The Quest for Aid Complimentarity: Nordic+ Donors and NGO-cofunding Reforms
The perennial lamentation since the inception of the aid business has been fragmentation: too many donors carrying relatively small amounts of money to too many different interventions in too many different countries (Easterly and Pfutze 2008: 2; Acharya et al. 2006; Frot and Santiso 2010, 2011). Such fragmentation produces high burdens on the recipient and is even considered to undermine institutional performance (Djankov et al. 2009; Knack and Rahman 2007). NGOs are part and parcel of the fragmentation problem, be only due to their sheer number: around 40.000 NGOs are internationally active (UNDP 2000). Better coordination would reduce fragmentation (OECD 2005; Easterly 2007) and since the Paris Declaration (PD) of 2005, the international donor community has recognized donor coordination and increased specialization as tools to combat fragmentation. Such coordination should encompass an intensified cooperation between civil society organizations and governments (OECD 2005, 2008). But how can this complementarity between governmental donors and NGOs be realized? And what should complementarity look like if diversity, heterogeneity and autonomy lie at the heart of the NGO-sector? Should NGOs from a given donor country be brought in line with the bilateral strategy? Should NGOs harmonize with each other? And where should this harmonization take place? In the home country or in the field?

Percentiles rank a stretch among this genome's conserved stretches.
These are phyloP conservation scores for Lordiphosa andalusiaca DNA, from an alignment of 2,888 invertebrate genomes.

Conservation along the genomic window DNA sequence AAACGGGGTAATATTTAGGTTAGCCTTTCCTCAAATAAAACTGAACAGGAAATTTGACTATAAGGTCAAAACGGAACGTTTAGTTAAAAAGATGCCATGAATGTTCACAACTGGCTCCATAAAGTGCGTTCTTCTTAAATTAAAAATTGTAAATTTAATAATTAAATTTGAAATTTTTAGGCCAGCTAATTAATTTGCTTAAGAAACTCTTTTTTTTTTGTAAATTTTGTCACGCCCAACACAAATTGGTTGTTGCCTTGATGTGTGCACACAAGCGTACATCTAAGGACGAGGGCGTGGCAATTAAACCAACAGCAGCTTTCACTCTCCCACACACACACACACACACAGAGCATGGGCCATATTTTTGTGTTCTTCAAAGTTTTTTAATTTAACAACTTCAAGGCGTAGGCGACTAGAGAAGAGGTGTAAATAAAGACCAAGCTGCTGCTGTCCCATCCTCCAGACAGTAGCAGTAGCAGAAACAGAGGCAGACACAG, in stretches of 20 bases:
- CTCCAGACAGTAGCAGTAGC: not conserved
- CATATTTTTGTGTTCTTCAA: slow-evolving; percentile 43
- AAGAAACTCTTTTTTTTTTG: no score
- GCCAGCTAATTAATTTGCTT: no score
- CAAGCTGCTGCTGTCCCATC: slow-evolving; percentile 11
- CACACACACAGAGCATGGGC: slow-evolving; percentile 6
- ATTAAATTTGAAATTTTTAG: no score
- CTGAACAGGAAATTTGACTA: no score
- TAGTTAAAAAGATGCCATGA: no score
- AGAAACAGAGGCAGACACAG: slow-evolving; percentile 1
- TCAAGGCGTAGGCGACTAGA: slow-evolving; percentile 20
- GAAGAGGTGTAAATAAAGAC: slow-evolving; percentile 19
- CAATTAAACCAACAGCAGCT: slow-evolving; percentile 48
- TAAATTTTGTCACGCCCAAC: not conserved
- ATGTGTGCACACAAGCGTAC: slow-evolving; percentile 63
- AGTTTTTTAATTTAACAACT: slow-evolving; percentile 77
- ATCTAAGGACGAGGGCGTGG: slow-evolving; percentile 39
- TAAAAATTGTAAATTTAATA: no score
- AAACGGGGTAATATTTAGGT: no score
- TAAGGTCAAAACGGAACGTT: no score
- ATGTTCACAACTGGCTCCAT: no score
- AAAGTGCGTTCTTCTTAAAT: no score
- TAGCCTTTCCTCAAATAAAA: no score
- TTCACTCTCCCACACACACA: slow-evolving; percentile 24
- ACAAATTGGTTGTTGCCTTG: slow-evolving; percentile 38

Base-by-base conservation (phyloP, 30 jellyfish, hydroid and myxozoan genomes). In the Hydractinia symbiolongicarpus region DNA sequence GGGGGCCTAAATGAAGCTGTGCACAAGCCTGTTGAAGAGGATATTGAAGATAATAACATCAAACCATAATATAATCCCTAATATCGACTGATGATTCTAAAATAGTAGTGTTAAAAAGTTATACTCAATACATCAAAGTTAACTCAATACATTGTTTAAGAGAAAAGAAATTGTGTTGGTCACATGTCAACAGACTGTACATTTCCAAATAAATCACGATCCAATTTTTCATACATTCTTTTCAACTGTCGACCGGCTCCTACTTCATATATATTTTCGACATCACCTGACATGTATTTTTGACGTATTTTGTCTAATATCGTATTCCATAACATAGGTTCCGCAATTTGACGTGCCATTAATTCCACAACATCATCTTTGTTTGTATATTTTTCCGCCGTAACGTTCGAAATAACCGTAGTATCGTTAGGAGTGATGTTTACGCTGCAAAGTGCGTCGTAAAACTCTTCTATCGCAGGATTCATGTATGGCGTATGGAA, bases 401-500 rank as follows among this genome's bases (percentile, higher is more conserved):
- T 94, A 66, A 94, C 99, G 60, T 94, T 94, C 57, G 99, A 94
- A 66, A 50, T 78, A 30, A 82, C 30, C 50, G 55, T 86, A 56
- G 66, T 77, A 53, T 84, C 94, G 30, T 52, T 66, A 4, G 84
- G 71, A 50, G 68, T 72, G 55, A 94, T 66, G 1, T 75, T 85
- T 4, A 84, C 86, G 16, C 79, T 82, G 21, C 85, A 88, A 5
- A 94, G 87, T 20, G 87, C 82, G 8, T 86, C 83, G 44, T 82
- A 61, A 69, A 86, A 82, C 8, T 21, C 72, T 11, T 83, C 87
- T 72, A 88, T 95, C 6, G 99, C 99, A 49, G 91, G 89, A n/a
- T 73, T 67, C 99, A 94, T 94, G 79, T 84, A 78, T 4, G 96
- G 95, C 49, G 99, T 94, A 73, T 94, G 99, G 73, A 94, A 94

|Date of creation:||Oct 2013|
|Contact details of provider:|| Postal: Prinsstraat 13, B-2000 Antwerp|
Phone: +32-(0)3-265 5770
Fax: +32-(0)3-265 5771
Web page: http://www.uantwerpen.be/iob
More information through EDIRC
Please report citation or reference errors to , or , if you are the registered author of the cited work, log in to your RePEc Author Service profile, click on "citations" and make appropriate adjustments.:
- Emmanuel Frot & Javier Santiso, 2011.
"Herding in Aid Allocation,"
Wiley Blackwell, vol. 64(1), pages 54-74, 02.
- Emmanuel Frot & Javier Santiso, 2009. "Herding in Aid Allocation," OECD Development Centre Working Papers 279, OECD Publishing.
- Frot, Emmanuel & Santiso, Javier, 2009. "Herding in Aid Allocation," SITE Working Paper Series 5, Stockholm Institute of Transition Economics, Stockholm School of Economics, revised 02 Oct 2009.
- William Easterly & Tobias Pfutze, 2008. "Where Does the Money Go? Best and Worst Practices in Foreign Aid," Journal of Economic Perspectives, American Economic Association, vol. 22(2), pages 29-52, Spring.
- Arnab Acharya & Ana Teresa Fuzzo de Lima & Mick Moore, 2006. "Proliferation and fragmentation: Transactions costs and the value of aid," Journal of Development Studies, Taylor & Francis Journals, vol. 42(1), pages 1-21.
- Frot, Emmanuel & Santiso, Javier, 2009. "Crushed Aid: Fragmentation in Sectoral Aid," SITE Working Paper Series 6, Stockholm Institute of Transition Economics, Stockholm School of Economics.
When requesting a correction, please mention this item's handle: RePEc:iob:wpaper:2013009. See general information about how to correct material in RePEc.
For technical questions regarding this item, or to correct its authors, title, abstract, bibliographic or download information, contact: (Hans De Backer)
If you have authored this item and are not yet registered with RePEc, we encourage you to do it here. This allows to link your profile to this item. It also allows you to accept potential citations to this item that we are uncertain about.
If references are entirely missing, you can add them using this form.
If the full references list an item that is present in RePEc, but the system did not link to it, you can help with this form.
If you know of missing items citing this one, you can help us creating those links by adding the relevant references in the same way as above, for each refering item. If you are a registered author of this item, you may also want to check the "citations" tab in your profile, as there may be some citations waiting for confirmation.
Please note that corrections may take a couple of weeks to filter through the various RePEc services.